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These workers have to deal with certain pressing issues at work

Ajai Sreevatsan

Family tradition, main reason for continued existence of mobile ironing units

— Photo: M. Karunakaran

Not many options are available for people who run mobile ironing units.

CHENNAI: A rickety, old blue pushcart symbolises their trade. Many of their customers don’t even know their names. They are just called ‘isthirikaaran.’ But, behind the anonymity lies something which could be called a small-scale family run industry.

Mobile ironing units dot the landscape of almost every street in the city. Some of them even function as laundry agents. Each ironing unit is a family run enterprise and the older among the children are sometimes involved in collection and delivery of clothes from individual households. A family earns between Rs.500 and Rs.700 for a day’s work and they spend around Rs.100 on charcoal every day.

Many people who are engaged in this trade are migrants from Andhra Pradesh. “My hometown is near Tirupati. I came here because there are no opportunities there and farming has pretty much died,” says 62-year-old Ramdas.

There is also an unwritten code that a new ironing unit cannot come up in a place where another person is already carrying out the trade.

Family tradition is the primary reason for the continued existence of ‘isthiri vandi’s’ (pushcarts). “I started doing this work when I was 10. I got into this trade because our family has been doing this for generations. I don’t know anything else now,” says Gunasekar.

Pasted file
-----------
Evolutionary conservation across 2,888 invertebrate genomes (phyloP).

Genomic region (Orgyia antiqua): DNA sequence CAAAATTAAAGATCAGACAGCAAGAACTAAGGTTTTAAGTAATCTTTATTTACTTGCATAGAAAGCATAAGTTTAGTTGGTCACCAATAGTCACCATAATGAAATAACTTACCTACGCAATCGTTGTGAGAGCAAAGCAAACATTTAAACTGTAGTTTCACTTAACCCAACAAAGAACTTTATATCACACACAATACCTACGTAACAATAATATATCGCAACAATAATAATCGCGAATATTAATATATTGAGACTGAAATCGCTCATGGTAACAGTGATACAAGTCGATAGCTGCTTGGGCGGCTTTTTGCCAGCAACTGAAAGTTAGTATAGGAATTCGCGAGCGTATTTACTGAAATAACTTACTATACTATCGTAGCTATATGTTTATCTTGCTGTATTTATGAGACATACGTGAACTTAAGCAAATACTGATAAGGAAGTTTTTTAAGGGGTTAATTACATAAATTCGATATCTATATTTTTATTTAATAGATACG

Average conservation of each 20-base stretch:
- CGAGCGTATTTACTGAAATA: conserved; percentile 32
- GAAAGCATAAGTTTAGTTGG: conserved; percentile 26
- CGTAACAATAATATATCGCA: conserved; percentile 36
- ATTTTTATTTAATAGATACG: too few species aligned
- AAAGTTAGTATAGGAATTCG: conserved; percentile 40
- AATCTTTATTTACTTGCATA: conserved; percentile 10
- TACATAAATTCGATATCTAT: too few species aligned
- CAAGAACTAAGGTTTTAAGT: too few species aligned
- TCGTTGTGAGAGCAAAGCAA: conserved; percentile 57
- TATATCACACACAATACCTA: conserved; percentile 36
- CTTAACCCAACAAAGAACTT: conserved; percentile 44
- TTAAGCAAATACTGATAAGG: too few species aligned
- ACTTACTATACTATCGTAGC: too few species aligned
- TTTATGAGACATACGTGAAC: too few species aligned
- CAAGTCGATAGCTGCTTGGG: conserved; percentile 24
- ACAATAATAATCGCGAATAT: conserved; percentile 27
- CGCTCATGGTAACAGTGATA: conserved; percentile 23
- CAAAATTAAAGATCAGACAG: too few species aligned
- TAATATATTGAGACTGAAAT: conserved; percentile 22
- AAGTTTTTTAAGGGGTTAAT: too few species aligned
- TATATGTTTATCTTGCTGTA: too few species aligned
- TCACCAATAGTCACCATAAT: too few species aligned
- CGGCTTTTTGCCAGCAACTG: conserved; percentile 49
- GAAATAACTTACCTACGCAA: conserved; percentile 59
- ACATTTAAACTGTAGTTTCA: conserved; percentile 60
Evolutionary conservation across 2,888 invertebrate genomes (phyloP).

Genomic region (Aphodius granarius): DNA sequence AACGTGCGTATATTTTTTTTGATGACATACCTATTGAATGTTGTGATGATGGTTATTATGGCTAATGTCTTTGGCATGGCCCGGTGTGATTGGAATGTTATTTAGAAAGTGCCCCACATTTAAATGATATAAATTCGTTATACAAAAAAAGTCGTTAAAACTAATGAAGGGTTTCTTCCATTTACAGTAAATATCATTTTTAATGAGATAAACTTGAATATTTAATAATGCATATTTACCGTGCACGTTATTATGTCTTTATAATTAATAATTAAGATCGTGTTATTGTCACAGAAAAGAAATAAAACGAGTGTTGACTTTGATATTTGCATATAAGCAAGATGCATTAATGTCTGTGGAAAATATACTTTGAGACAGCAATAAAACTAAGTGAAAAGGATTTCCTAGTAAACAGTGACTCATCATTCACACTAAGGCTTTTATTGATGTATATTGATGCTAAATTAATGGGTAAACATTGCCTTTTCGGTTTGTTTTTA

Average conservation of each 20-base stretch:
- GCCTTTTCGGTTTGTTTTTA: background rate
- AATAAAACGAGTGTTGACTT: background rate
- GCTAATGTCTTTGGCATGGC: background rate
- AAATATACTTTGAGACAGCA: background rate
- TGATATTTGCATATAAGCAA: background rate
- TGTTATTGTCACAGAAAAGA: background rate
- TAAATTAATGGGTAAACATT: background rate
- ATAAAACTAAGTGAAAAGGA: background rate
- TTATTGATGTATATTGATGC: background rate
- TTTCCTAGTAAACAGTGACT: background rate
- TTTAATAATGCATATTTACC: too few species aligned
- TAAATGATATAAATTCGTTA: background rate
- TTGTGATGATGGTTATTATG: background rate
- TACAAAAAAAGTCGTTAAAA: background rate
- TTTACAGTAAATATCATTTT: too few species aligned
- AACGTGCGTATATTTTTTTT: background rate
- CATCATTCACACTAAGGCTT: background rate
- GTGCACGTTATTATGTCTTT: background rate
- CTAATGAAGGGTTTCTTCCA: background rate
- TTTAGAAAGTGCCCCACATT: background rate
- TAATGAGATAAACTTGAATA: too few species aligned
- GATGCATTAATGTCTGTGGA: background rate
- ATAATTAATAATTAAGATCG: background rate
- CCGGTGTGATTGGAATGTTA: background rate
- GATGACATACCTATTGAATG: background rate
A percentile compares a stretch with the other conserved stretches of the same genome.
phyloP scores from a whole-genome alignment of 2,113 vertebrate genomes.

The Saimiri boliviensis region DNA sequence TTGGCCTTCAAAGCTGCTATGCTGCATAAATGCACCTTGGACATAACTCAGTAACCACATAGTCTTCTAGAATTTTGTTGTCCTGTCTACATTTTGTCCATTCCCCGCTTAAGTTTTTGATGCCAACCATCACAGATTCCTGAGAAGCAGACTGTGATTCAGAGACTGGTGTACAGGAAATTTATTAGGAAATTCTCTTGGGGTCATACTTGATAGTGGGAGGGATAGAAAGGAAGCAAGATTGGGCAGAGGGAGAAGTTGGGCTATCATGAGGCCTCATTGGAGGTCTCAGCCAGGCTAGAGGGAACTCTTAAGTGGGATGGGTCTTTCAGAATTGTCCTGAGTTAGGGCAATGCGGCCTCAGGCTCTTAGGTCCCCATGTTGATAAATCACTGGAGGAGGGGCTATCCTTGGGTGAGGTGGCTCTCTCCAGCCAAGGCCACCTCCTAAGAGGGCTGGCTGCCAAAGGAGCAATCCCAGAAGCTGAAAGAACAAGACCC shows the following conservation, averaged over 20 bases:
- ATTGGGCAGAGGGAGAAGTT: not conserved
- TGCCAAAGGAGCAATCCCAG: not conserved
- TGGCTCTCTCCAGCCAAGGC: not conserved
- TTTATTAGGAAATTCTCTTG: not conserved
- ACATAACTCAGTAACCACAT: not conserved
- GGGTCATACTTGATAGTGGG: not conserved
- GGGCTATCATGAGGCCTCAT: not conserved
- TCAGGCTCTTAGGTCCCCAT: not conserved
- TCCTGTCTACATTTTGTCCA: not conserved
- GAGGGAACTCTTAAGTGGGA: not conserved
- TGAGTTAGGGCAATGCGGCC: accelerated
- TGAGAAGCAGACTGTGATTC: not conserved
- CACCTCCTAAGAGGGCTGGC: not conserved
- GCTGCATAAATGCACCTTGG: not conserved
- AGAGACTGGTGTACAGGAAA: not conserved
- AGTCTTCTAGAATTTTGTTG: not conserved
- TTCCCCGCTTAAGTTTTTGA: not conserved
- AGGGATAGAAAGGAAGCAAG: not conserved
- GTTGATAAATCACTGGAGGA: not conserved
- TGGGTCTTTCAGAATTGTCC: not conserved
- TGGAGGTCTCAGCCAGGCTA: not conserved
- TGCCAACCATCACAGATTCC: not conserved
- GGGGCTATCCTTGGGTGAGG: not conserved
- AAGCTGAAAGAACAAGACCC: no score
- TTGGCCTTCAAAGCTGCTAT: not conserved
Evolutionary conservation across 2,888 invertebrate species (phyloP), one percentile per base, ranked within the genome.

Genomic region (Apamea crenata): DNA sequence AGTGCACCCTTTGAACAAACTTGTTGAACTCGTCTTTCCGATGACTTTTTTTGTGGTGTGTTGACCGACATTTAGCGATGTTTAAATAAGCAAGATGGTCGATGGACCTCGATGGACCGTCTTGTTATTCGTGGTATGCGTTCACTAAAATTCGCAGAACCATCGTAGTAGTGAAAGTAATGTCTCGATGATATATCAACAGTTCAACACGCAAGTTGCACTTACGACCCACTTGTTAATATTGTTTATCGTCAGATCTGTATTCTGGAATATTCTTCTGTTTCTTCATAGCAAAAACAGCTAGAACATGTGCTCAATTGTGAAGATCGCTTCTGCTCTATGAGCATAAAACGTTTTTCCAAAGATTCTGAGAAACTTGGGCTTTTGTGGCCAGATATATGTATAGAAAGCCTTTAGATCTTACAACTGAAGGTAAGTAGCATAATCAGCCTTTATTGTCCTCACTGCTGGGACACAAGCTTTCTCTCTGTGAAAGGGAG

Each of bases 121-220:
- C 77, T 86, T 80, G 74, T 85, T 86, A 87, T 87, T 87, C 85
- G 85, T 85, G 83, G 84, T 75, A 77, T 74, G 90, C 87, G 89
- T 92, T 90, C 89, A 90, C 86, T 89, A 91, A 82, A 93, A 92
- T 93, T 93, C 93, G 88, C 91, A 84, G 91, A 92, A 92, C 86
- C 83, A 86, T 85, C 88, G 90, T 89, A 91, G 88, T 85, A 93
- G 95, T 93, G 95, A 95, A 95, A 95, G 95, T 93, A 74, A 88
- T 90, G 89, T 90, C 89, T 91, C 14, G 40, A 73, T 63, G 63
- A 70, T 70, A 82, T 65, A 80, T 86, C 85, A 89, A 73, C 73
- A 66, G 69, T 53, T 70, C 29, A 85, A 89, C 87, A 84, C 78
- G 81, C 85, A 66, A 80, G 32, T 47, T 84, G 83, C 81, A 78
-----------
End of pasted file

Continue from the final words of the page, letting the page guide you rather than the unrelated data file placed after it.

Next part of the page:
Apart from pressing clothes, there are other pressing issues to deal with for these men and women.

The charcoal filled box-iron weighs close to eight kg and the close proximity to burning embers of coal for long periods causes health problems.

The pushcart might symbolise their work but the aluminium roofing increases the temperature by a couple of degrees.

The ironing units are mostly located beneath shady trees or some other kind of shelter but still the workspace is extremely hot, especially during peak summer. Many descend into alcoholism because of the harsh work environment.

However, there are not many options available for them. None of them know of any other means of livelihood.

“Sometimes I think of home,” says Gunasekar. “But I have never thought of a day when I won’t be able to do what I have always done. Only God must show me the way when the day comes when I’ll get old and weak,” he said.

Until then, the “iron man” will sweat it out in mid-summer heat, deftly moving a heavy box-iron over realms of cloth every day and hoping that the day of retirement would never come.

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